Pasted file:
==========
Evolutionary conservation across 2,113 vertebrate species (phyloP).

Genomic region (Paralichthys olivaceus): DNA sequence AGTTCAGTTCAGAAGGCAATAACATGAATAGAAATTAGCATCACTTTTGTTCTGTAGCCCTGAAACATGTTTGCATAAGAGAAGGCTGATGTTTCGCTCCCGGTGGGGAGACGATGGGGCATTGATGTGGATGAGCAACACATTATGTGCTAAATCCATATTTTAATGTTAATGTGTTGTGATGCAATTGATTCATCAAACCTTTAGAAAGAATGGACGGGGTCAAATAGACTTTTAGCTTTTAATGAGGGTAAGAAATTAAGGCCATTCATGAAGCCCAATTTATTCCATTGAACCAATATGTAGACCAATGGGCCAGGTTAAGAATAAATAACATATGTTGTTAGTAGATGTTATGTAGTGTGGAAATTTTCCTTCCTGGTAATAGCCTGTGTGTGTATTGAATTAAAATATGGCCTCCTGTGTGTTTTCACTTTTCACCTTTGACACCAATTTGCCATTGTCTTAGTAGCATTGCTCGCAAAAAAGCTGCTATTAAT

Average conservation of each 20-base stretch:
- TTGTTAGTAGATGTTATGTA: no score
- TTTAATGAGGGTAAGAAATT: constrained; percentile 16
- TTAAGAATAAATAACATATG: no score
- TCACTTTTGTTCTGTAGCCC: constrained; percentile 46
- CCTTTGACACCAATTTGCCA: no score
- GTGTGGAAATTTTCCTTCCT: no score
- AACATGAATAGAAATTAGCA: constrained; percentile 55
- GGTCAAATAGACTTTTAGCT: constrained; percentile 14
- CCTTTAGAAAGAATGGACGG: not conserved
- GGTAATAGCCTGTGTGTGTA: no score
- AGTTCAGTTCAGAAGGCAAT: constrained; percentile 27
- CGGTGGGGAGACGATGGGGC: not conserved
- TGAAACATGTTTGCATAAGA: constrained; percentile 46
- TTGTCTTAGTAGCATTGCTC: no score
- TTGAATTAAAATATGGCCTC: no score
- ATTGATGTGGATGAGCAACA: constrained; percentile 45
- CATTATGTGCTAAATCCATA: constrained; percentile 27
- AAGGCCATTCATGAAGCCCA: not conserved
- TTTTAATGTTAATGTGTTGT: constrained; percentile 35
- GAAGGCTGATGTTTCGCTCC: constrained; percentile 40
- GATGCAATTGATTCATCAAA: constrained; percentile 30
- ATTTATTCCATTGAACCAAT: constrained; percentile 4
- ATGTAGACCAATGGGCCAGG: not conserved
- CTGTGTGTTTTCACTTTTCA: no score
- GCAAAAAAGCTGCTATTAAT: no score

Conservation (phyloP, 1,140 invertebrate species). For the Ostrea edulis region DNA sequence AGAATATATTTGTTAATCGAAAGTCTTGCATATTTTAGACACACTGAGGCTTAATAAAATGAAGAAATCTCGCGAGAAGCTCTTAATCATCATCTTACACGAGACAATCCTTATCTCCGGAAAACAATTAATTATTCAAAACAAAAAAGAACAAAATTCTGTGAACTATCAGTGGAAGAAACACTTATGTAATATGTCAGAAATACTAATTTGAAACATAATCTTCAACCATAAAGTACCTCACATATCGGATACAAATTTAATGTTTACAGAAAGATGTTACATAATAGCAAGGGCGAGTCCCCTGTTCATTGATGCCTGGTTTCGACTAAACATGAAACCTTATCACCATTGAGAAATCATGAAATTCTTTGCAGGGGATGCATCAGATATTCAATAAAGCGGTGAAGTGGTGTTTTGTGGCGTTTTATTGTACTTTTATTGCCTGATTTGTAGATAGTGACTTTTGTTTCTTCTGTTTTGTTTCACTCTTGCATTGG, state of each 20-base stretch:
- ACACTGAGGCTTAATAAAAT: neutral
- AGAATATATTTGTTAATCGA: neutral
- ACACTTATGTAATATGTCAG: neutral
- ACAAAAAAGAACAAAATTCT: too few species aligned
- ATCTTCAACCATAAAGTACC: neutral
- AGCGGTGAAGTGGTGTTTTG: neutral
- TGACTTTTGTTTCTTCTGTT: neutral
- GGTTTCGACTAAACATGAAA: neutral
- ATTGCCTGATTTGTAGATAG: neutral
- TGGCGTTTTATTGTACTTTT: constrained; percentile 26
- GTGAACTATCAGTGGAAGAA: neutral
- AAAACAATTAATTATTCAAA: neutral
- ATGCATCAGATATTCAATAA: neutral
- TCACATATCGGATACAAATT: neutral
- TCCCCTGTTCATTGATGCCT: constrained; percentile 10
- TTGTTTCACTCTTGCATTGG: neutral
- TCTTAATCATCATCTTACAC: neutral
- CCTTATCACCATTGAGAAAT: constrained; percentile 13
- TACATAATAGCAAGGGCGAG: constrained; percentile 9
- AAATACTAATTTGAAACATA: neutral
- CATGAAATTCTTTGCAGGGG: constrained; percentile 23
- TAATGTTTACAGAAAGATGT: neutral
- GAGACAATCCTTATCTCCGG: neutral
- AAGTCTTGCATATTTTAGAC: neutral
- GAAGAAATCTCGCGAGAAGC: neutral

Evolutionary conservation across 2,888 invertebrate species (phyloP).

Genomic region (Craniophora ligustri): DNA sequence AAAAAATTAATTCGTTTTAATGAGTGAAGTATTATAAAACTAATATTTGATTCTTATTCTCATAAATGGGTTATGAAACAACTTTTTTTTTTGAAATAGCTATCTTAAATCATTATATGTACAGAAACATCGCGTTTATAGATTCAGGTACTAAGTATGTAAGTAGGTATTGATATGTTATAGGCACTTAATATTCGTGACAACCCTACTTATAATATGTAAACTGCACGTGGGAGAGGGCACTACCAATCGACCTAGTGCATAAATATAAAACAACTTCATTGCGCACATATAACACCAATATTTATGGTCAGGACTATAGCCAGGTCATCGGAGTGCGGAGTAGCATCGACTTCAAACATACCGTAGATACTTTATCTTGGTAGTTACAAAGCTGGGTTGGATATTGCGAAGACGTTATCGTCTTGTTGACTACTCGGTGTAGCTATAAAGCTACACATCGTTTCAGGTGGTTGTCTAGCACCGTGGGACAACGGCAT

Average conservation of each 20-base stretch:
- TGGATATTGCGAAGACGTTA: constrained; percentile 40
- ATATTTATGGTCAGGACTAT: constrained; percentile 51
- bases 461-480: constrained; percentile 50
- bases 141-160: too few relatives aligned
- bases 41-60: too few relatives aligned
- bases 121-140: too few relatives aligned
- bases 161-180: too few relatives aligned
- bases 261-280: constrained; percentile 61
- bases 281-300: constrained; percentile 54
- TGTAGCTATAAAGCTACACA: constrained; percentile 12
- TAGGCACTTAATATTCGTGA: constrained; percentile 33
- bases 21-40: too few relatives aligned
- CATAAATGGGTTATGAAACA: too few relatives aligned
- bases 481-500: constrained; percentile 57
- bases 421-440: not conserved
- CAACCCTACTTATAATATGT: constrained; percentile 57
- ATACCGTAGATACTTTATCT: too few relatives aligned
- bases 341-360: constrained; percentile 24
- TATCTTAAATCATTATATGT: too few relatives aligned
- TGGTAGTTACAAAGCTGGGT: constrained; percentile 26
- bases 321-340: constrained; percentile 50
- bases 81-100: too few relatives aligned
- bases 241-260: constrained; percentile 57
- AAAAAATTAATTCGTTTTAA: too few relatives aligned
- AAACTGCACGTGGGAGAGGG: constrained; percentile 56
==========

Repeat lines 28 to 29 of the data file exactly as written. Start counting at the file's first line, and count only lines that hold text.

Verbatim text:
- GCAAAAAAGCTGCTATTAAT: no score

Conservation (phyloP, 1,140 invertebrate species). For the Ostrea edulis region DNA sequence AGAATATATTTGTTAATCGAAAGTCTTGCATATTTTAGACACACTGAGGCTTAATAAAATGAAGAAATCTCGCGAGAAGCTCTTAATCATCATCTTACACGAGACAATCCTTATCTCCGGAAAACAATTAATTATTCAAAACAAAAAAGAACAAAATTCTGTGAACTATCAGTGGAAGAAACACTTATGTAATATGTCAGAAATACTAATTTGAAACATAATCTTCAACCATAAAGTACCTCACATATCGGATACAAATTTAATGTTTACAGAAAGATGTTACATAATAGCAAGGGCGAGTCCCCTGTTCATTGATGCCTGGTTTCGACTAAACATGAAACCTTATCACCATTGAGAAATCATGAAATTCTTTGCAGGGGATGCATCAGATATTCAATAAAGCGGTGAAGTGGTGTTTTGTGGCGTTTTATTGTACTTTTATTGCCTGATTTGTAGATAGTGACTTTTGTTTCTTCTGTTTTGTTTCACTCTTGCATTGG, state of each 20-base stretch: